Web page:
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Common Cents

Q: "My spouse controls the finances. Whenever he wants something, there always seems to be money for it. But if I want something, we seem to be 'short.' What can I do to make this more equitable?"

A: The person not handling the checkbook or paying the bills is always at a disadvantage. If you haven't taken an active role in your finances, you're on the road to disaster. Start now! Communicating about finances is a must for married couples.

Together, set a time once or twice a month to review your finances, budget, and bills. Make sure this meeting is in a neutral environment—never discuss money during dinner or in the bedroom.

When reviewing, both of you need to discuss which bills take priority and also how much money is left at the end of the month. That money is what you have for the extras.

Then it's time to be pro-active. Suggest setting up a weekly allowance for each of you. The main account should be a joint one you use for paying bills. You and your spouse can each open a separate account for your own spending. Deposit your allowance in that account and use it for purchases you'd make.

Sometimes a spouse likes the feeling of power and control over the money and will deny sharing it. Or they make you feel guilty for asking for things. Obviously this is wrong and can put a strain on the relationship. If that's the case, it isn't a money problem, but a "control" problem. It probably surfaces in other areas. So it would be advantageous to get outside help to determine the root of the problem.

Materialism In Marriage

A recent study finds that materialism isn't a good match for marriage. When spouses place high value on material possessions, they're more likely to experience financial problems, which in turn put a strain on their marital happiness.

The study showed that materialistic couples had a 40 percent higher risk of having financial problems that would affect their marriage.

"For years there has been an emphasis on learning proper saving and budgeting techniques to avoid marital conflict over financial issues," says Jason Carroll, lead researcher of the Brigham Young University study. "But our study found that financial problems have as much to do with how we think about money as they do with how we spend money."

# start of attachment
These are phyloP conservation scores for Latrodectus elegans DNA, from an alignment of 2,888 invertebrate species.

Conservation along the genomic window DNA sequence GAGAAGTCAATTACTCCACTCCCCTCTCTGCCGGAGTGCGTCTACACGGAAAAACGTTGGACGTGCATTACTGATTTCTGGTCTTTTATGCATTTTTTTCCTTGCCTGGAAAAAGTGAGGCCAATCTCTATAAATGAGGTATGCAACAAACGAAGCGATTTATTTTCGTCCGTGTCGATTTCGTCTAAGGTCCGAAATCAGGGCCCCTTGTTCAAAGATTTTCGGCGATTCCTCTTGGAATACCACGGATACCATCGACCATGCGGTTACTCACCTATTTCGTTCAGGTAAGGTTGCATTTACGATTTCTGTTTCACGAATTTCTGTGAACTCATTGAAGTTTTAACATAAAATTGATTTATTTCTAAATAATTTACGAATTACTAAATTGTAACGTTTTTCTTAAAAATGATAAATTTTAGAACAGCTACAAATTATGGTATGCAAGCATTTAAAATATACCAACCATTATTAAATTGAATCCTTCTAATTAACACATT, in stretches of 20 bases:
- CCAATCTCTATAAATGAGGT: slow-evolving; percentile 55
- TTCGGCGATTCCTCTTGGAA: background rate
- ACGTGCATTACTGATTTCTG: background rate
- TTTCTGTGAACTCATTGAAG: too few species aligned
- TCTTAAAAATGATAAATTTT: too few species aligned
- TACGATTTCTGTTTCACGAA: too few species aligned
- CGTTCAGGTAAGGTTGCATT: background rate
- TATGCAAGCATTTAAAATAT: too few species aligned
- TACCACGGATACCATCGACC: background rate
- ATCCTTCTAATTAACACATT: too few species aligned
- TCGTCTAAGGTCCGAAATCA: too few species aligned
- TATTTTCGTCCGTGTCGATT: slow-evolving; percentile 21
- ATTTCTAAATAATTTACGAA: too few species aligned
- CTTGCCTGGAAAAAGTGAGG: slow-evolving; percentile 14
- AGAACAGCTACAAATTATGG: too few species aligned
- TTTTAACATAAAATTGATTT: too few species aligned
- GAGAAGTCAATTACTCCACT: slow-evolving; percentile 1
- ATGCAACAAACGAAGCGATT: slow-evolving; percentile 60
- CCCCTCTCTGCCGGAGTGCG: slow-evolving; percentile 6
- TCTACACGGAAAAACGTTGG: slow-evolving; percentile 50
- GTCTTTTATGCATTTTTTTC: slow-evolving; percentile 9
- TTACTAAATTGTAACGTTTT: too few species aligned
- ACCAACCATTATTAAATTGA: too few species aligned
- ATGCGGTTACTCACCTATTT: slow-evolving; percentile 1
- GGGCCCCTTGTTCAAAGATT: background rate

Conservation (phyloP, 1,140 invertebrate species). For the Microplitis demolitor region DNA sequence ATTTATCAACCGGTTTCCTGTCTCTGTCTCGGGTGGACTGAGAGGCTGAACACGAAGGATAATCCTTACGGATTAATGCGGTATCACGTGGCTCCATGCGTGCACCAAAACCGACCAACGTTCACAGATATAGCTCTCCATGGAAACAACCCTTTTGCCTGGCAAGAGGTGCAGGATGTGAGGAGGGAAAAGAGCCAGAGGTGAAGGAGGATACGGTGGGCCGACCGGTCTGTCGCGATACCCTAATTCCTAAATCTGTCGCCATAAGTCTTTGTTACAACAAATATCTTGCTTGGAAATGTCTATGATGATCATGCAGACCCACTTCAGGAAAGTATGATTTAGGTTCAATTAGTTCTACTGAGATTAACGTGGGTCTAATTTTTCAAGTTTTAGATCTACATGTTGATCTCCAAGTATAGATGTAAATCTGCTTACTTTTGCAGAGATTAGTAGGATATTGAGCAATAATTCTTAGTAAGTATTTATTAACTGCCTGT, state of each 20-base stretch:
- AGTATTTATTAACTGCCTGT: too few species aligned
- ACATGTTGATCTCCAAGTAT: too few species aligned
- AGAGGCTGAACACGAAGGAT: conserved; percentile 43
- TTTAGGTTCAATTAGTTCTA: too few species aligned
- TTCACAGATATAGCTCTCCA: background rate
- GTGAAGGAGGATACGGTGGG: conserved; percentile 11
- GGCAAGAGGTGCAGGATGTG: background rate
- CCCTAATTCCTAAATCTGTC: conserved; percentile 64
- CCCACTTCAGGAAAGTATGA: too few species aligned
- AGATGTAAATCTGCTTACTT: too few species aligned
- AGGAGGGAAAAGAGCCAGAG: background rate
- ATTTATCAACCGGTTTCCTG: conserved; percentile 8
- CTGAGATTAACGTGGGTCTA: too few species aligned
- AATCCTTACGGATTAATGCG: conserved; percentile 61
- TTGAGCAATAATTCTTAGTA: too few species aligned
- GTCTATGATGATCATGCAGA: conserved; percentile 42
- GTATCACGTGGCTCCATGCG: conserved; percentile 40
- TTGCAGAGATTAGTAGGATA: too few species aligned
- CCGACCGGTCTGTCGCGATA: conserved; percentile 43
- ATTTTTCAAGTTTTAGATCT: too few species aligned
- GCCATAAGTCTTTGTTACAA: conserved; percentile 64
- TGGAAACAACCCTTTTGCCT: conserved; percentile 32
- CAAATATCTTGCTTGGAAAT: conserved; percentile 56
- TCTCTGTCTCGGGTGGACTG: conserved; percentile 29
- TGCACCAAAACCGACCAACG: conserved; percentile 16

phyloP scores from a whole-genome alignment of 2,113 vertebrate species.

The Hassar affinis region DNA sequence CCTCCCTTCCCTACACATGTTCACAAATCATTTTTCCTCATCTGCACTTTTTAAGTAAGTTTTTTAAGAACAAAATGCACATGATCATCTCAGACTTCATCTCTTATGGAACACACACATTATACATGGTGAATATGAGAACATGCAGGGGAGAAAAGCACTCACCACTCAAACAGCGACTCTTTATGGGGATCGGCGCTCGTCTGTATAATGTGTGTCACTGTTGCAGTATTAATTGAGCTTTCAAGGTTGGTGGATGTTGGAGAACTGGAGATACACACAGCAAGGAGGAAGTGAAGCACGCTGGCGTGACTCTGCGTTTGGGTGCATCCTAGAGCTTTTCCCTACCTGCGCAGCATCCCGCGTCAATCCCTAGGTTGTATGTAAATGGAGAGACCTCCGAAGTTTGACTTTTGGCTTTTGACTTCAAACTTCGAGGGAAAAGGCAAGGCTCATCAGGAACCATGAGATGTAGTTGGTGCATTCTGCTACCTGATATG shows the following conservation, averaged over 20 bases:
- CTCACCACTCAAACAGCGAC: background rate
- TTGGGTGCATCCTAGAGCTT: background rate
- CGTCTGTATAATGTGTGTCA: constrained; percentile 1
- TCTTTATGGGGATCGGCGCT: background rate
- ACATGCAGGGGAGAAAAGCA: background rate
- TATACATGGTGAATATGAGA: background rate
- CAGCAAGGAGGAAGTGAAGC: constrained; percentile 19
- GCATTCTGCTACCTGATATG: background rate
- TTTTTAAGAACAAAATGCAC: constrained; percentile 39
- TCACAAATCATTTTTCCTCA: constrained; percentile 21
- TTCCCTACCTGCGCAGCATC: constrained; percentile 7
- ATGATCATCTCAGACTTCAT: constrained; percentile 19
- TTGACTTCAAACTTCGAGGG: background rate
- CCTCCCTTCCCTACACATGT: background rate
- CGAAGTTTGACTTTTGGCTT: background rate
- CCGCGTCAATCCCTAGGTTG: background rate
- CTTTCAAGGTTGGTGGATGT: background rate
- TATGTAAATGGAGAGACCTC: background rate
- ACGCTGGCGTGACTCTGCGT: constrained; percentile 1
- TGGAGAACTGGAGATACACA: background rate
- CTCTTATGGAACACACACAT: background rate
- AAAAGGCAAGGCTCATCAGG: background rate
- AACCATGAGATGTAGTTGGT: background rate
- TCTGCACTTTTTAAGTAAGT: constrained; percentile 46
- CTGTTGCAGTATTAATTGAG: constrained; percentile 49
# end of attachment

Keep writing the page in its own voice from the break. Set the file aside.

Make a commitment with each other not to focus on what you don't have, but to concentrate on what you can give to help others. When our life is over, no one will remember our material items. They'll remember our good deeds in reaching out to those in need.

How Much House Do We Need?

Thinking of buying a new house? Here are a few things to consider.

  1. You're not just paying mortgage. You also need to pay for furnishings, window coverings, lawn maintenance, utilities, and insurance.
  2. Cathedral ceilings are great … heat catchers. You may prefer the look, but not the heating bill—knowing most of the heat is rising to your ceiling, while you're sitting in a parka and fleece pants in the winter.
  3. Keep in mind those property taxes. You may end up eating Spaghettios in your new restaurant-scale kitchen, because your grocery, entertainment, and clothing budgets go toward paying taxes.
  4. Big houses are a lot of work. Yes, the 4,000 square foot home has everything you've ever wanted. But who will clean it?

Deborah McNaughton, author of Rich and Thin: Slim Down, Shrink Debt, & Turn Calories into Cash (to be released June 2007), is a credit expert. Hal McNaughton is a certified financial planner. They've been married 36 years. www.financialvictory.com.

Read more articles that highlight writing by Christian women at ChristianityToday.com/Women

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